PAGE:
Thankfully Puck got about as much screen time as he needed. That was a good thing otherwise I think the series would have felt utterly hollow as opposed to needing more fleshing out.
Also Salty Dog has to be the silliest name for a shadowy organization. It sounds like the Salty Bet alternative that Kate would make with Dogecoin. It did not help that Reito Hirosue was the main face of the organization for the longest time. He is more creepy and unsavory than anything else and once he is mainly dealt with the three shadowy heads of Salty Dog act so indirectly involved that their machinations feel very detached. It was good to have a human based obstacle but most of the time Salty Dog felt more like a time eating roadblock than a major element of the story.
Also some things like Teppei’s father and the possible sinister secrets of the Livlaster were brought up but really do feel like dropped plot threads. While I have brought up several other flaws at least by the end of the series they were mainly addressed. They might have not gotten all the time they needed but there was a complete arc to that story. Some of the other plot threads got brought up but were never really went anywhere. These parts really needed either to have been dropped or focused on.
Also not to spoil too much but the show basically saw the end of Mobile Fighter G Gundam though that was a good way to end a series and borrowed it to a large extent. The reveal of the true villain, the dramatic confrontation, the last battle, and the resolution of the fight really felt beat for beat like the conclusion to the Gundam series. It is hardly a total reenactment but if you have seen the end to G Gundam it is probably impossible not to see the parallels after I have pointed it out.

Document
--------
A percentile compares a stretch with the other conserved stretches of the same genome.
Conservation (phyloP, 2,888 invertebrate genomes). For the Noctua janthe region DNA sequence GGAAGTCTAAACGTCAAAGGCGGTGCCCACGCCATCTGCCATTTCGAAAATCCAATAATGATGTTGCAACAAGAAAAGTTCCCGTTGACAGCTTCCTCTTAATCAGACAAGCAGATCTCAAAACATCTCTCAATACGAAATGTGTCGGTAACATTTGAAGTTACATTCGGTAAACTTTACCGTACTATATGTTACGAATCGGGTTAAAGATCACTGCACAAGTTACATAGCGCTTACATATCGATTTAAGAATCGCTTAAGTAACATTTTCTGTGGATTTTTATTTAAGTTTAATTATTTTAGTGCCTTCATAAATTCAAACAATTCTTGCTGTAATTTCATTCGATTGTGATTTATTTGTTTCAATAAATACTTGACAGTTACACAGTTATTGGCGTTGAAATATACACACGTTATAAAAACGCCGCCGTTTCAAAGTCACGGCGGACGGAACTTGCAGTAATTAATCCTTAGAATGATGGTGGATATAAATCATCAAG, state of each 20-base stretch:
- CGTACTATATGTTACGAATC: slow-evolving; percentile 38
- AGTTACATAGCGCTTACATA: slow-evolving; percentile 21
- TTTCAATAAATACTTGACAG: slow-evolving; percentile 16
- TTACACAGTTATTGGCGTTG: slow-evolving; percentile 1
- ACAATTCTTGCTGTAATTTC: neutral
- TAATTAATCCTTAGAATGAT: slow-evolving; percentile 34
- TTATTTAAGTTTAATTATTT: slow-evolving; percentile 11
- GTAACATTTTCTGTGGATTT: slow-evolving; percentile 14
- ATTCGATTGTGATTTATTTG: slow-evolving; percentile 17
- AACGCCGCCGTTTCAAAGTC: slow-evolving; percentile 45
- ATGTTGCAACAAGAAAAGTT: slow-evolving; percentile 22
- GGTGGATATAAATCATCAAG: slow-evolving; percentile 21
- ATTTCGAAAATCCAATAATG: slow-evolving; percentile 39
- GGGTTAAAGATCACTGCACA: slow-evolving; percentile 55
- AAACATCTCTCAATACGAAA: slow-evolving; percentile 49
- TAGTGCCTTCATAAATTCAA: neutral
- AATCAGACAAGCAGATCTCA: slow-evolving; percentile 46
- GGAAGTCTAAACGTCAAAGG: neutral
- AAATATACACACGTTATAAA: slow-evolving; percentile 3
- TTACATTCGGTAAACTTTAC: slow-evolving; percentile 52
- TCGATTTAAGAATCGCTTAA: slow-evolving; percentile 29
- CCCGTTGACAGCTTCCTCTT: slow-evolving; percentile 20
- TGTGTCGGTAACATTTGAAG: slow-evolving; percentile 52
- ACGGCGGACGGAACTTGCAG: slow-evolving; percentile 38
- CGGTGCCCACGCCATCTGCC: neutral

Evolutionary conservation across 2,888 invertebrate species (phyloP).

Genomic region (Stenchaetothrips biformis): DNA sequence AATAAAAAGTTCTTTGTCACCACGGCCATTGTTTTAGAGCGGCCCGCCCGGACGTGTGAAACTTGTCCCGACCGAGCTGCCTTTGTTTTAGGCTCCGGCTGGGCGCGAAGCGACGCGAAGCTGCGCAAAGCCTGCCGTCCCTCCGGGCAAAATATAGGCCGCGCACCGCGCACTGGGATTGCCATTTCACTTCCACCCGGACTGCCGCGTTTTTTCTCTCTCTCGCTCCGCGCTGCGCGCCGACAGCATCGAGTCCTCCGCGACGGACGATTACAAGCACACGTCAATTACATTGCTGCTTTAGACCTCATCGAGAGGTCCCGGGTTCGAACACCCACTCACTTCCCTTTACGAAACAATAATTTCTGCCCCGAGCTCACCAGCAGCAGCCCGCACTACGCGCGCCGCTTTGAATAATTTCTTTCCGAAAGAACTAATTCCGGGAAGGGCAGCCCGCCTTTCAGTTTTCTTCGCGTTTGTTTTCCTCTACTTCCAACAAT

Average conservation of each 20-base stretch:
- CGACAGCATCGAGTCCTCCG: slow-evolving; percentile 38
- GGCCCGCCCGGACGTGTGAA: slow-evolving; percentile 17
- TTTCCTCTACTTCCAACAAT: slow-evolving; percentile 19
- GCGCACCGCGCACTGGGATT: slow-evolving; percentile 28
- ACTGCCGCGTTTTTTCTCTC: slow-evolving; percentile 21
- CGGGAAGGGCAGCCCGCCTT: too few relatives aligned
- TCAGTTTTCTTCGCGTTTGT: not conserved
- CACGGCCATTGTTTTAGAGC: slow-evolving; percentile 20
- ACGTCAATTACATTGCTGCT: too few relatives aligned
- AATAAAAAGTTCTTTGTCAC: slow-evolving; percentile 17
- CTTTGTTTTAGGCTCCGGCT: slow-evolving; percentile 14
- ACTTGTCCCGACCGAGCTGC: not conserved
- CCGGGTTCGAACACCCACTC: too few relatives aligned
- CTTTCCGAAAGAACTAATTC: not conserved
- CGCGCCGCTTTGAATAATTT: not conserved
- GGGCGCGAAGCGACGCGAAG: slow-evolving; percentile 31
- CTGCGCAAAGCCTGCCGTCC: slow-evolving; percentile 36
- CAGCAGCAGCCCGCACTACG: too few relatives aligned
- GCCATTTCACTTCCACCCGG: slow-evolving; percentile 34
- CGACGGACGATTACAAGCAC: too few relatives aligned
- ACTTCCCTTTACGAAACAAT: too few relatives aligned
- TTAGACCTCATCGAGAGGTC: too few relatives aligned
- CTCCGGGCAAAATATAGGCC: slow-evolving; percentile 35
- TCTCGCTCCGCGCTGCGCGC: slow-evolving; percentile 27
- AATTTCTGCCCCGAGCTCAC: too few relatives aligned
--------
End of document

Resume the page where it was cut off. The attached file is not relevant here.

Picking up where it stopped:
I will say I would have flipped my lid a bit if they never explained who the Girl with the Recorder is. Since they pretty spell it out without ever directly saying who it is I will take that as a win. It remains another element that could have been expanded upon more but I will take an answer that could have uses a bit more meat on the bone over no answer at all.
Overall I never regretting watching Captain Earth but at the same time it is a bit hard to recommend other people casually watch it. If someone wanted a Bones mecha show I would point them to Eureka Seven and/or Star Driver before this. They are far stronger shows. At the same time I would not discourage anyone from watching it as well. It does have some nice designs, fun characters, and solid conclusion. It is just that the half-baked parts to make it feel like it needed to stay in the oven for another ten minutes to have been fully satisfying.
Hanayamata is a show I went into with a little trepidation. It really felt like it could have either been an utterly pandering show, just plain boring, or even worse both at the same time. A story about a girls club for yosakoi dancing can easily just doom a show to mediocrity despite the fact that yosakoi dancing is an original twist. Then the story added in one of those elements I am always a sucker for: Characters with low self-esteem learning to conquer their fears. So when the first episode ended fairly well I was convinced to watch more even though the show was not on our watching schedule for the blog. I’m glad I continued watching this series. It has a warm heart that easily refreshes.
Naru is the soul of the show. She starts off as a girl who has faded into the background of her own life. She loves fairy tales and so she dreams that someone will come along and give her an exciting life. I don’t think her story is supposed to be a modern critical look at the Disney fantasy of One Day my Prince will come in the way Frozen was but at the same time it does acknowledge how that archetypical story can be used as a method of escaping from the need to change your life. Naru never throws away her love of fairy tales. Instead with the catalysis of Hana she learns to transform her life into something more vibrant on her own.